Saturday, October 30, 2010

Test Rides

The weather here in the southeast USA is spectacular in October and November. Riding is heavenly. Of course, I like riding pretty much any time, but that's a different story. On my way up to the mountain cabin, I stopped at BMW Motorcycles of Atlanta to buy another pair of those great tights I blogged about earlier. Alas, my size was sold out, but Lynda is ordering more.

So I had to test-ride a few bikes. I just had to.

Bob pushed an Adventure into the parking lot for me. When he fired it up ... wow, the gurgle from the pipe was throaty. The best sounding BMW I have ever heard. We made sure it was road-ready together, and that's when I noticed it had only eleven miles on it. Fitting, considering the name of this blog, and what I have gotten myself into next June. I decided to not put too many miles on the bike. And for that matter, I really needed to feel what the Adventure was like on the freeway. I slid my leg over the beast. It's tall, but I have long legs. Not a problem at all, maybe even a feature. My current K1200GT is a bit cramped for my 35 inch inseam.

Getting out of the dealership can be tricky with high traffic, especially if one is heading north. I gassed it. 'Twas a nice feeling. The Adventure has plenty of torque. It seemed to develop power at a fairly low RPM, but I wasn't keeping close tabs on the tachometer. I do know the powerband starts earlier than on the GT.

A few rights and a left to test ground clearance (it was excellent), and I was on I-75 heading north. The tank and windscreen offer good protection. About the same as the GT, but with buffeting in different places. I think the wind off the top of the screen is somewhat less pronounced than the GT, but also less linear. It's hard to describe. Less volume, more turbulent. The screen is adjustable along an arc, and this one was set to the top position, which was not changed during my 22 mile ride up I-575.

I reset the average miles-per-gallon calculator in the on-board computer. It showed 42 mpg for most of the ride. I'm not sure if I should believe that calculation. I've read wildly varying mileage testimonials for this and other oilheads on the internet, and all of them claim more than 42.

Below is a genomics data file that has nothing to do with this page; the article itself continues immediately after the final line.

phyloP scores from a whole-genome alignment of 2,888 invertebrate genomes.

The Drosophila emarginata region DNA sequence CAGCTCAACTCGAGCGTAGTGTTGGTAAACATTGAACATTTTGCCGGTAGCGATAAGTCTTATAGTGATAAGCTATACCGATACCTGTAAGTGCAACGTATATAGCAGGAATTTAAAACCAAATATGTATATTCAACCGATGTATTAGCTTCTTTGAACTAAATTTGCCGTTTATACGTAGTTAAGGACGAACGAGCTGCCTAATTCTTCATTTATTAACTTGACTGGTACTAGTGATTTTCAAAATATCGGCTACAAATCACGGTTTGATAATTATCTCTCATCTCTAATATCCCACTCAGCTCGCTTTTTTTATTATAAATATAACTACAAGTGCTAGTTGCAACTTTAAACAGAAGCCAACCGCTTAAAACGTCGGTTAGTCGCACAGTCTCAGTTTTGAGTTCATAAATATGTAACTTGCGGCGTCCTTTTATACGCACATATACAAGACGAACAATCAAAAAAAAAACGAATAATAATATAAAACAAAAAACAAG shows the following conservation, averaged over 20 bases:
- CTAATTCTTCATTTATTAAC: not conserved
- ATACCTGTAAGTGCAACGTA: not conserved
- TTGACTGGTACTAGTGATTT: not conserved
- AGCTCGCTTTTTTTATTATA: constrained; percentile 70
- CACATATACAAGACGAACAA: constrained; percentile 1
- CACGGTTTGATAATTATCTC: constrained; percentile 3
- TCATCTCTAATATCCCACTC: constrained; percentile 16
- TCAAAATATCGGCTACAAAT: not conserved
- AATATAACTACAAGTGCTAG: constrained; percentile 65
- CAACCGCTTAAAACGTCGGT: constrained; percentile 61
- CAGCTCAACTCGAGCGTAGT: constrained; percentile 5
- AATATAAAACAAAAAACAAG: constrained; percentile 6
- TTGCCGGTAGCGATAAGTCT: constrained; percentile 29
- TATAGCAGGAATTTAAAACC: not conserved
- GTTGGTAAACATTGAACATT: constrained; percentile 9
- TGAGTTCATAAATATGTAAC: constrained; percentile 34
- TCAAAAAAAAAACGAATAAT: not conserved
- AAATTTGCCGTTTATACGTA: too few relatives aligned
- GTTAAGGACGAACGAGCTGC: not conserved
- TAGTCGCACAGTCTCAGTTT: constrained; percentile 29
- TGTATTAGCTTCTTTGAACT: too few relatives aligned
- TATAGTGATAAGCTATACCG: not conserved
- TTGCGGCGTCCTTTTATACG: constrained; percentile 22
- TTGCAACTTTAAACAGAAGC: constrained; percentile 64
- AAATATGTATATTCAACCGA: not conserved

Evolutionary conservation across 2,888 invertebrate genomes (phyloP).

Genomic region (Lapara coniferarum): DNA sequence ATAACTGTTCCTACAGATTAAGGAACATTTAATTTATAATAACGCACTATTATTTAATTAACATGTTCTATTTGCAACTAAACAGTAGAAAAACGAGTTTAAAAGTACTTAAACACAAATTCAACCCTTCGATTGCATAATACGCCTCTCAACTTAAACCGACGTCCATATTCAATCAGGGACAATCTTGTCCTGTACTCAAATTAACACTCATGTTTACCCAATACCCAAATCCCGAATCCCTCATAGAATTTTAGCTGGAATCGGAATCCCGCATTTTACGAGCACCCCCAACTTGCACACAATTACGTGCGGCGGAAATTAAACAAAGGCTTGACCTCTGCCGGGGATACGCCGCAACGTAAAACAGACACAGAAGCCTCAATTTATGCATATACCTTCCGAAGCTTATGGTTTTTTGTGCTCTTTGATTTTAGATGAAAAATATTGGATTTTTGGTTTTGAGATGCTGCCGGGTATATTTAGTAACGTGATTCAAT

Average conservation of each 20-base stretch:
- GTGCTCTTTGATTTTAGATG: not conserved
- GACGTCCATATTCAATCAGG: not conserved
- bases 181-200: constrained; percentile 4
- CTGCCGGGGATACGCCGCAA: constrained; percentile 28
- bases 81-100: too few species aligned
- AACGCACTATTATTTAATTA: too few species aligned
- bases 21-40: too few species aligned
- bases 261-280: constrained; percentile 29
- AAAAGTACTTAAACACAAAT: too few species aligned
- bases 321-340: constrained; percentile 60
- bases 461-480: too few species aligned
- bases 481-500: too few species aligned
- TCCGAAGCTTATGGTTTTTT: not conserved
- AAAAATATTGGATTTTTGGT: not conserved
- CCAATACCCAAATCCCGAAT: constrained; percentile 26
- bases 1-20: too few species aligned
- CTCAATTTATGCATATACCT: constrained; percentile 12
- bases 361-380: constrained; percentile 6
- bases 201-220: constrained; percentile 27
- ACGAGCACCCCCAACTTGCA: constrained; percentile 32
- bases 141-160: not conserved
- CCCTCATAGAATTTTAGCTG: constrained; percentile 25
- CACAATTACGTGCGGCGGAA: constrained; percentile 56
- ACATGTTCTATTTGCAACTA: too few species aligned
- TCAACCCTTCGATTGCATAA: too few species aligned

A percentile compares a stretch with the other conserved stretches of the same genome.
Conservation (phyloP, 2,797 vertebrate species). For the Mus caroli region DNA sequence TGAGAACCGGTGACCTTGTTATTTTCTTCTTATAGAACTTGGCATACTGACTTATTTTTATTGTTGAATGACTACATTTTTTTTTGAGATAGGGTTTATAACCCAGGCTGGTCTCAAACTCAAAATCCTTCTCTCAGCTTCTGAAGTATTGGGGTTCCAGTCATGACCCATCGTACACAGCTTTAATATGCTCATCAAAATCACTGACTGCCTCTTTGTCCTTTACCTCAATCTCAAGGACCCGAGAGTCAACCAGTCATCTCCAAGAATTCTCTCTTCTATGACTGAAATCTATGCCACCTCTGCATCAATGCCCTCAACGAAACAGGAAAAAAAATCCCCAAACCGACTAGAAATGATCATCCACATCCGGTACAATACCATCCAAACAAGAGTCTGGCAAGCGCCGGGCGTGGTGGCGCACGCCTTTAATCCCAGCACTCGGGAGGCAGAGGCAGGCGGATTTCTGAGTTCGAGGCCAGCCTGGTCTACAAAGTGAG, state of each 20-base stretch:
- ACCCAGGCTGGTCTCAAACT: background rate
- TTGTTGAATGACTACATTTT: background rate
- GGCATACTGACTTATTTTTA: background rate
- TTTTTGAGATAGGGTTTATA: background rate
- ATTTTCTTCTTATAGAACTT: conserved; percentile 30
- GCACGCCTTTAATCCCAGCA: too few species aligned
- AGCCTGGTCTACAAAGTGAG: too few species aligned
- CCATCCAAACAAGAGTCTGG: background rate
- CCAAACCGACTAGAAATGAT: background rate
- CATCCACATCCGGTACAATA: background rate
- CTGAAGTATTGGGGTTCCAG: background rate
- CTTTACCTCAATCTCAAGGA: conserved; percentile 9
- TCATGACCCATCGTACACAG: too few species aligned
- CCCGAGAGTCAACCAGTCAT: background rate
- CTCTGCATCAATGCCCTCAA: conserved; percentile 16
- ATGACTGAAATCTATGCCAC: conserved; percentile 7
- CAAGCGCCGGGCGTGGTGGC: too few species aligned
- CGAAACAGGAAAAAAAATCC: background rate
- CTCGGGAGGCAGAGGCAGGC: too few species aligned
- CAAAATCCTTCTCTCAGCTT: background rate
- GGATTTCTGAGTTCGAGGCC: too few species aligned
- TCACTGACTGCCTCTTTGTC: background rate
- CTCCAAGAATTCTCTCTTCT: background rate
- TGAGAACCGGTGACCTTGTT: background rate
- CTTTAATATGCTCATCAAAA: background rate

The seat, set in an unknown position since I think it is adjustible, pushed me towards the tank. It seemed to be sloped downward. As Bob noted to me afterwards, the seat is great for a day in the mountains, but I will strongly consider an aftermarket saddle for the IBR - for whichever bike I choose.

I stood up on the pegs at speed. I could fully extend my shoulders if I pulled my palms (only) off the grips. I still had full control of the bars. That means lots of room. The pegs themselves are very wide, with two or three cross-bars, so they distributed my weight along a larger portion of the bottom of my foot. I'm not used to that. I could get used to it. Quite comfortable.

The instruments are small, but I tend to ignore the tach once I get used to a bike. And I'm also used to getting my speed with my maps - on my GPS. It's a more efficient viewing experience.

Oilheads vibrate at idle much more than new-gen K-bikes. At 80, the Adventure was approximately as smooth as my GT. The GT pushes more vibration to the pegs and grips than you might expect. The Adventure's vibrations seemed to be a lower frequency, which was more pleasant.

I returned to the dealership without incident, despite the trooper on the side of I-75. Sometimes having a few cars around you is a good thing. Bob and Lynda and I chatted about the Adventure. Considering the 2011 IBR starts in the vicinity of a certain state with a certain Haul Road, it is still my top-ranked bike for the November purchase.

But then Bob pushed a 2011 RT into the parking lot. He is an evil man. I loved my short ride on the RT. Again, it idled more roughly than the GT, but it was far more smooth than the Adventure at all speeds. Wind protection was wonderful. I didn't even need the screen in its top position. It handled buffeting from 18 wheelers much better than the Adventure, and about the same as the GT. It is by far the most comfortable motorcycle I have ever ridden. It fit me even better than my old K1200LT fit. If it weren't for the Alaska factor, I would have bought it yesterday. Okay, I was running late to get to the cabin, too, and I was in charge of making dinner.